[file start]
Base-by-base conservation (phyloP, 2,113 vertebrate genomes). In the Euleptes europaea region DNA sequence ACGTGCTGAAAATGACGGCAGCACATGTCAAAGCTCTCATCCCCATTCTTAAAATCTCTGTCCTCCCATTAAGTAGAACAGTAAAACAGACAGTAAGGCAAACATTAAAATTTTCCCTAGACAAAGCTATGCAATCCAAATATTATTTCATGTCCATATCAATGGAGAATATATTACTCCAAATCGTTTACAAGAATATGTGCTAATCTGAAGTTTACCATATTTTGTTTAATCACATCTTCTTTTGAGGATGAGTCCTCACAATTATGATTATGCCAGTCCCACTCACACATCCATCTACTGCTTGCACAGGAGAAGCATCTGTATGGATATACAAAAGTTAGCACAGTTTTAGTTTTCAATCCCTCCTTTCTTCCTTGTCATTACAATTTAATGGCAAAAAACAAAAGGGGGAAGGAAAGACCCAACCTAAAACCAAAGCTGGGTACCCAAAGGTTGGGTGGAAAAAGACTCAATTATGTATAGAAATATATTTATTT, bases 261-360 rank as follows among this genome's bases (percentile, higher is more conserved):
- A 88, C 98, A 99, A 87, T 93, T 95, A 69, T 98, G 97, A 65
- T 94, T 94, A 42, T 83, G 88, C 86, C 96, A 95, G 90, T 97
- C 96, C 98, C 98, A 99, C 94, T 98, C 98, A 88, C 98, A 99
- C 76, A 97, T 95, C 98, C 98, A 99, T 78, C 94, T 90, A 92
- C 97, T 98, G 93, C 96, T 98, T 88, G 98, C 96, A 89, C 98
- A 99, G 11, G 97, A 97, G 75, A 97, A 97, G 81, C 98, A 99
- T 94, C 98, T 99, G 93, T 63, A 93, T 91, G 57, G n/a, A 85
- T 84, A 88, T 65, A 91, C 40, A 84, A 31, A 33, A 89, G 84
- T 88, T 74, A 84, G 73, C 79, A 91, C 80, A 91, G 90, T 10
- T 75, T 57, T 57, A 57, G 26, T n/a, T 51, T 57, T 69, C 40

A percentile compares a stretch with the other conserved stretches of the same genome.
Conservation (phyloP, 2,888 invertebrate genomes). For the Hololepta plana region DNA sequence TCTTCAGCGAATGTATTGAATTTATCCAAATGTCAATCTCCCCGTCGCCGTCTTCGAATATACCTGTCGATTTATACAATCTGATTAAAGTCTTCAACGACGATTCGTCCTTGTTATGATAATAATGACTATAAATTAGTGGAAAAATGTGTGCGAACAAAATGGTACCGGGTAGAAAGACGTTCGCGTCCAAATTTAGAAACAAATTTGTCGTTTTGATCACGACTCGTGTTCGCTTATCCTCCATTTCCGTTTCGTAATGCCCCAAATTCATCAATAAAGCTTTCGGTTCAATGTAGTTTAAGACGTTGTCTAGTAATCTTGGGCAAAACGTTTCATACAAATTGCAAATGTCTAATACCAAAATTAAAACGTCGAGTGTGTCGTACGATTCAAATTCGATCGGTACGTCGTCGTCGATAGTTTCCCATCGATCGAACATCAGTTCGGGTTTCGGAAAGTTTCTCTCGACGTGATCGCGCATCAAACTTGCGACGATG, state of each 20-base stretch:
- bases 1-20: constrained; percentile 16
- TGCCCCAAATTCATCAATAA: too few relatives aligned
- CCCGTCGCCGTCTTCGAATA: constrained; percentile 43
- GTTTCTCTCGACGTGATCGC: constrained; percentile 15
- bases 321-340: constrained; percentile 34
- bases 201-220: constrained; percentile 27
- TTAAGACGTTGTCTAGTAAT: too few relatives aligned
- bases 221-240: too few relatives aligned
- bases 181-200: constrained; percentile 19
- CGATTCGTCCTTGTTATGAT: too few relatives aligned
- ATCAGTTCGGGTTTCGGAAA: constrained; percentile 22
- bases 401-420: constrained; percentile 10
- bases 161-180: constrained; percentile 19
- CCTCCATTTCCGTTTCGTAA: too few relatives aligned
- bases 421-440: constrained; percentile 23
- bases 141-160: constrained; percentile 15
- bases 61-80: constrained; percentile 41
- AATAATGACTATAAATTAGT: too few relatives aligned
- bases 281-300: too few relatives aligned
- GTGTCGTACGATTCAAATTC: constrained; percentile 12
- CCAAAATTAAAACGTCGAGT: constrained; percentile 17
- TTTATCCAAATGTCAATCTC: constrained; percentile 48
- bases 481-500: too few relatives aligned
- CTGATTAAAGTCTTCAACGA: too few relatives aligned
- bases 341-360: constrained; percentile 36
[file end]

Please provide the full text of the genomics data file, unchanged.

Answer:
Base-by-base conservation (phyloP, 2,113 vertebrate genomes). In the Euleptes europaea region DNA sequence ACGTGCTGAAAATGACGGCAGCACATGTCAAAGCTCTCATCCCCATTCTTAAAATCTCTGTCCTCCCATTAAGTAGAACAGTAAAACAGACAGTAAGGCAAACATTAAAATTTTCCCTAGACAAAGCTATGCAATCCAAATATTATTTCATGTCCATATCAATGGAGAATATATTACTCCAAATCGTTTACAAGAATATGTGCTAATCTGAAGTTTACCATATTTTGTTTAATCACATCTTCTTTTGAGGATGAGTCCTCACAATTATGATTATGCCAGTCCCACTCACACATCCATCTACTGCTTGCACAGGAGAAGCATCTGTATGGATATACAAAAGTTAGCACAGTTTTAGTTTTCAATCCCTCCTTTCTTCCTTGTCATTACAATTTAATGGCAAAAAACAAAAGGGGGAAGGAAAGACCCAACCTAAAACCAAAGCTGGGTACCCAAAGGTTGGGTGGAAAAAGACTCAATTATGTATAGAAATATATTTATTT, bases 261-360 rank as follows among this genome's bases (percentile, higher is more conserved):
- A 88, C 98, A 99, A 87, T 93, T 95, A 69, T 98, G 97, A 65
- T 94, T 94, A 42, T 83, G 88, C 86, C 96, A 95, G 90, T 97
- C 96, C 98, C 98, A 99, C 94, T 98, C 98, A 88, C 98, A 99
- C 76, A 97, T 95, C 98, C 98, A 99, T 78, C 94, T 90, A 92
- C 97, T 98, G 93, C 96, T 98, T 88, G 98, C 96, A 89, C 98
- A 99, G 11, G 97, A 97, G 75, A 97, A 97, G 81, C 98, A 99
- T 94, C 98, T 99, G 93, T 63, A 93, T 91, G 57, G n/a, A 85
- T 84, A 88, T 65, A 91, C 40, A 84, A 31, A 33, A 89, G 84
- T 88, T 74, A 84, G 73, C 79, A 91, C 80, A 91, G 90, T 10
- T 75, T 57, T 57, A 57, G 26, T n/a, T 51, T 57, T 69, C 40

A percentile compares a stretch with the other conserved stretches of the same genome.
Conservation (phyloP, 2,888 invertebrate genomes). For the Hololepta plana region DNA sequence TCTTCAGCGAATGTATTGAATTTATCCAAATGTCAATCTCCCCGTCGCCGTCTTCGAATATACCTGTCGATTTATACAATCTGATTAAAGTCTTCAACGACGATTCGTCCTTGTTATGATAATAATGACTATAAATTAGTGGAAAAATGTGTGCGAACAAAATGGTACCGGGTAGAAAGACGTTCGCGTCCAAATTTAGAAACAAATTTGTCGTTTTGATCACGACTCGTGTTCGCTTATCCTCCATTTCCGTTTCGTAATGCCCCAAATTCATCAATAAAGCTTTCGGTTCAATGTAGTTTAAGACGTTGTCTAGTAATCTTGGGCAAAACGTTTCATACAAATTGCAAATGTCTAATACCAAAATTAAAACGTCGAGTGTGTCGTACGATTCAAATTCGATCGGTACGTCGTCGTCGATAGTTTCCCATCGATCGAACATCAGTTCGGGTTTCGGAAAGTTTCTCTCGACGTGATCGCGCATCAAACTTGCGACGATG, state of each 20-base stretch:
- bases 1-20: constrained; percentile 16
- TGCCCCAAATTCATCAATAA: too few relatives aligned
- CCCGTCGCCGTCTTCGAATA: constrained; percentile 43
- GTTTCTCTCGACGTGATCGC: constrained; percentile 15
- bases 321-340: constrained; percentile 34
- bases 201-220: constrained; percentile 27
- TTAAGACGTTGTCTAGTAAT: too few relatives aligned
- bases 221-240: too few relatives aligned
- bases 181-200: constrained; percentile 19
- CGATTCGTCCTTGTTATGAT: too few relatives aligned
- ATCAGTTCGGGTTTCGGAAA: constrained; percentile 22
- bases 401-420: constrained; percentile 10
- bases 161-180: constrained; percentile 19
- CCTCCATTTCCGTTTCGTAA: too few relatives aligned
- bases 421-440: constrained; percentile 23
- bases 141-160: constrained; percentile 15
- bases 61-80: constrained; percentile 41
- AATAATGACTATAAATTAGT: too few relatives aligned
- bases 281-300: too few relatives aligned
- GTGTCGTACGATTCAAATTC: constrained; percentile 12
- CCAAAATTAAAACGTCGAGT: constrained; percentile 17
- TTTATCCAAATGTCAATCTC: constrained; percentile 48
- bases 481-500: too few relatives aligned
- CTGATTAAAGTCTTCAACGA: too few relatives aligned
- bases 341-360: constrained; percentile 36